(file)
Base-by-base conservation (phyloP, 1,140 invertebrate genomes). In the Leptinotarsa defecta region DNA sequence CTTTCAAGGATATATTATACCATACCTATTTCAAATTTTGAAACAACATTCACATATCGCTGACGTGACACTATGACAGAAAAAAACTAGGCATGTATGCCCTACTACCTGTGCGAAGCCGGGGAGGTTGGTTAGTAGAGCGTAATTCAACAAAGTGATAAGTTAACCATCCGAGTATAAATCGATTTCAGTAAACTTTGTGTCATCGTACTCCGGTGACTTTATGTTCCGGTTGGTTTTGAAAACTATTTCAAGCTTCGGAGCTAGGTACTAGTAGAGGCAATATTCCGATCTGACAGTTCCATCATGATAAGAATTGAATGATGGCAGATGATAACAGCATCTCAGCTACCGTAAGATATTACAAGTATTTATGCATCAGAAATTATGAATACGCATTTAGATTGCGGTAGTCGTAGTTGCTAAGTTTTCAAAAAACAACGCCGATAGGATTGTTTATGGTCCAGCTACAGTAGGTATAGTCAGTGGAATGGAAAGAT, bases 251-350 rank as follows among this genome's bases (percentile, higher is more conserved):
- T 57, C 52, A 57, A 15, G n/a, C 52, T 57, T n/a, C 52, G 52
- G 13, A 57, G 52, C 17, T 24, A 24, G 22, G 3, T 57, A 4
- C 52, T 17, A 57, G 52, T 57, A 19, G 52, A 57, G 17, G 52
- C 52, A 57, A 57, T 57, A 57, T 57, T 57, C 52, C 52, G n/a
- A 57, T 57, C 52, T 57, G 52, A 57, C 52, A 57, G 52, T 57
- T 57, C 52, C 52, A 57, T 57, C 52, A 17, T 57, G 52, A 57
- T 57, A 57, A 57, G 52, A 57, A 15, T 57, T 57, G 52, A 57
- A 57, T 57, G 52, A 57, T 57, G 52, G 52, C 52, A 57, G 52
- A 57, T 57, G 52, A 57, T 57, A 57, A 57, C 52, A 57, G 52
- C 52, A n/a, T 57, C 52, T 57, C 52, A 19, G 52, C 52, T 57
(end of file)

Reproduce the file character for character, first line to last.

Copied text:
Base-by-base conservation (phyloP, 1,140 invertebrate genomes). In the Leptinotarsa defecta region DNA sequence CTTTCAAGGATATATTATACCATACCTATTTCAAATTTTGAAACAACATTCACATATCGCTGACGTGACACTATGACAGAAAAAAACTAGGCATGTATGCCCTACTACCTGTGCGAAGCCGGGGAGGTTGGTTAGTAGAGCGTAATTCAACAAAGTGATAAGTTAACCATCCGAGTATAAATCGATTTCAGTAAACTTTGTGTCATCGTACTCCGGTGACTTTATGTTCCGGTTGGTTTTGAAAACTATTTCAAGCTTCGGAGCTAGGTACTAGTAGAGGCAATATTCCGATCTGACAGTTCCATCATGATAAGAATTGAATGATGGCAGATGATAACAGCATCTCAGCTACCGTAAGATATTACAAGTATTTATGCATCAGAAATTATGAATACGCATTTAGATTGCGGTAGTCGTAGTTGCTAAGTTTTCAAAAAACAACGCCGATAGGATTGTTTATGGTCCAGCTACAGTAGGTATAGTCAGTGGAATGGAAAGAT, bases 251-350 rank as follows among this genome's bases (percentile, higher is more conserved):
- T 57, C 52, A 57, A 15, G n/a, C 52, T 57, T n/a, C 52, G 52
- G 13, A 57, G 52, C 17, T 24, A 24, G 22, G 3, T 57, A 4
- C 52, T 17, A 57, G 52, T 57, A 19, G 52, A 57, G 17, G 52
- C 52, A 57, A 57, T 57, A 57, T 57, T 57, C 52, C 52, G n/a
- A 57, T 57, C 52, T 57, G 52, A 57, C 52, A 57, G 52, T 57
- T 57, C 52, C 52, A 57, T 57, C 52, A 17, T 57, G 52, A 57
- T 57, A 57, A 57, G 52, A 57, A 15, T 57, T 57, G 52, A 57
- A 57, T 57, G 52, A 57, T 57, G 52, G 52, C 52, A 57, G 52
- A 57, T 57, G 52, A 57, T 57, A 57, A 57, C 52, A 57, G 52
- C 52, A n/a, T 57, C 52, T 57, C 52, A 19, G 52, C 52, T 57